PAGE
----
EDITORIAL: A valid case

The government should simplify the process to ensure that the Sherpa workers are also recognized as part of the expedition

The demand of hundreds of Sherpa climbers for a summit certificate for scaling mountain peaks, including Mt Everest, is a valid one. Since last year (2016) the government has refused to recognize their feats citing a clause in the Mountaineering Expedition Regulation which bars them from obtaining such certificates.

The Regulation considers only those who have obtained a climbing permit by paying a royalty to the government as members of an expedition. But this clause guarantees certificates to some whereas it denies recognition to others who have also scaled peaks together.

Sherpa climbers are almost always the workers hired to help all climbers from around the world to climb Nepalese mountains, and without their help such expeditions are highly unlikely to succeed. The Sherpa climbers have just held a protest meeting at Everest base camp, demanding that the government issue them with such certificates.

This disqualification of the Sherpa climbers is understandable because they have not obtained a climbing permit nor have paid any royalty. The Sherpa workers are now only treated as support staff, not as climbers on par with the other expedition members despite the fact that they are on government records, just because they have not obtained a climbing permit by paying a royalty.

But the government should change the regulations and requirements so that all those who really scale mountains are entitled to such a certificate. The government should simplify the process and see to it that the Sherpa workers are also recognized as part of the expedition.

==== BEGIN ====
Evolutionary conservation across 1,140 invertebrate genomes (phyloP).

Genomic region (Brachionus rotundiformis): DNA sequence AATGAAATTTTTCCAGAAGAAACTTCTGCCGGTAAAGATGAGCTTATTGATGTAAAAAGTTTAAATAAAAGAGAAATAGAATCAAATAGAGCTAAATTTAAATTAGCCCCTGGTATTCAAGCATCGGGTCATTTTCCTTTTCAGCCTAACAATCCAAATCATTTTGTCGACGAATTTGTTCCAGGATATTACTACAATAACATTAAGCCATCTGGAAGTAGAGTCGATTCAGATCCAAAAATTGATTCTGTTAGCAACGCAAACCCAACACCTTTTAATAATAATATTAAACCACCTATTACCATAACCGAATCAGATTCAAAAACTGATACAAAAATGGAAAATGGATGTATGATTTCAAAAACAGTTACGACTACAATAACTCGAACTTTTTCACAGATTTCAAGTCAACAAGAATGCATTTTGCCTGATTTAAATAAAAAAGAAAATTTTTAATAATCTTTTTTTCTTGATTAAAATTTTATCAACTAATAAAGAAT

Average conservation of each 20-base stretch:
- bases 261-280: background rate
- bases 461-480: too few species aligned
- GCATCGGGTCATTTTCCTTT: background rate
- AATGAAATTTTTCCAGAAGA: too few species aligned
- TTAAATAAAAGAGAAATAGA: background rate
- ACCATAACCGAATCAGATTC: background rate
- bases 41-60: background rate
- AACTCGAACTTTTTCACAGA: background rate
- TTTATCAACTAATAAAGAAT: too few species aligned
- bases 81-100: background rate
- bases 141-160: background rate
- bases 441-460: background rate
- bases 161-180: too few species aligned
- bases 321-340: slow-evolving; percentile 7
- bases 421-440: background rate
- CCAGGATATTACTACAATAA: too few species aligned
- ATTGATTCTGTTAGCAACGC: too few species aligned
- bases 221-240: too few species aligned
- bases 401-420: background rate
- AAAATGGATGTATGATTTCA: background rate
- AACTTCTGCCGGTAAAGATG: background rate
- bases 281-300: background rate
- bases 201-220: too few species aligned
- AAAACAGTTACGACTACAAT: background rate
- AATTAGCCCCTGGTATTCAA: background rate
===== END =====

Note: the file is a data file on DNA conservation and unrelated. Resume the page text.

But it would be only fair to charge a much lower or nominal fee for the royalty required for these guides as they are people working for a wage. But it would be a case of discrimination and a denial of the truth to insist that the Sherpas do not get a certificate and only the foreign climbers who pay them for their crucial help get it.

The Sherpa climbers, naturally, feel neglected by their own government. They have sent a five-page memorandum to the secretary of the Ministry of Culture, Tourism and Civil Aviation and others concerned, including the Nepal Mountaineering Association and Expedition Operators’ Association Nepal.

They have not asked for a certificate for something they have not done. Without the Sherpas, mountaineering in Nepal is unthinkable and therefore their contribution to the growth of tourism, including mountaineering, in the country cannot be overemphasized. More than 400 Sherpas have reached the Khumbu region this season to accompany world climbers to the top of the world.

For example, though 256 Sherpas scaled Everest last spring season, the Department of Tourism (DoT) issued certificates only to the expeditions and their members, not to the Sherpas. This is gross injustice. A silver lining comes in the assurance of the director general of the Department of Tourism, who has said that the ministry will speed up the process of amending the regulation to take care of the genuine concerns of Sherpa climbers.

It is reported that high-altitude (above 6,500 metres) workers will be recognized as part of the expedition to get certificates. Any bureaucratic delay in mending the matter would be deplorable.

Follow traffic rules

The traffic police are all set to penalize pedestrians who violate traffic rules. This move is expected to reduce the number of traffic accidents. The traffic police say that 40 per cent of the traffic fatalities in the capital city involve pedestrians.

The Metropolitan Traffic Police Division has come up with the much needed provision for fining pedestrians who are not found sticking to the traffic rules. This move comes into effect from May 15 and is to be carried out to make the roads safer for all those who use them.

Jaywalkers would be discouraged. At present the pedestrians violate the traffic rules with impunity and action is mostly taken only against those commuting on vehicles.

Awareness amongst the public about the need for observing the traffic rules is being promoted by the division in collaboration with the National Folk and Duet Song Academy which holds folk song programmes.  Popular folk singers participate in these events   generating awareness among the pedestrians about road safety, as many are not paying heed to the traffic rules.

The pedestrians should be encouraged to strictly follow the traffic rules.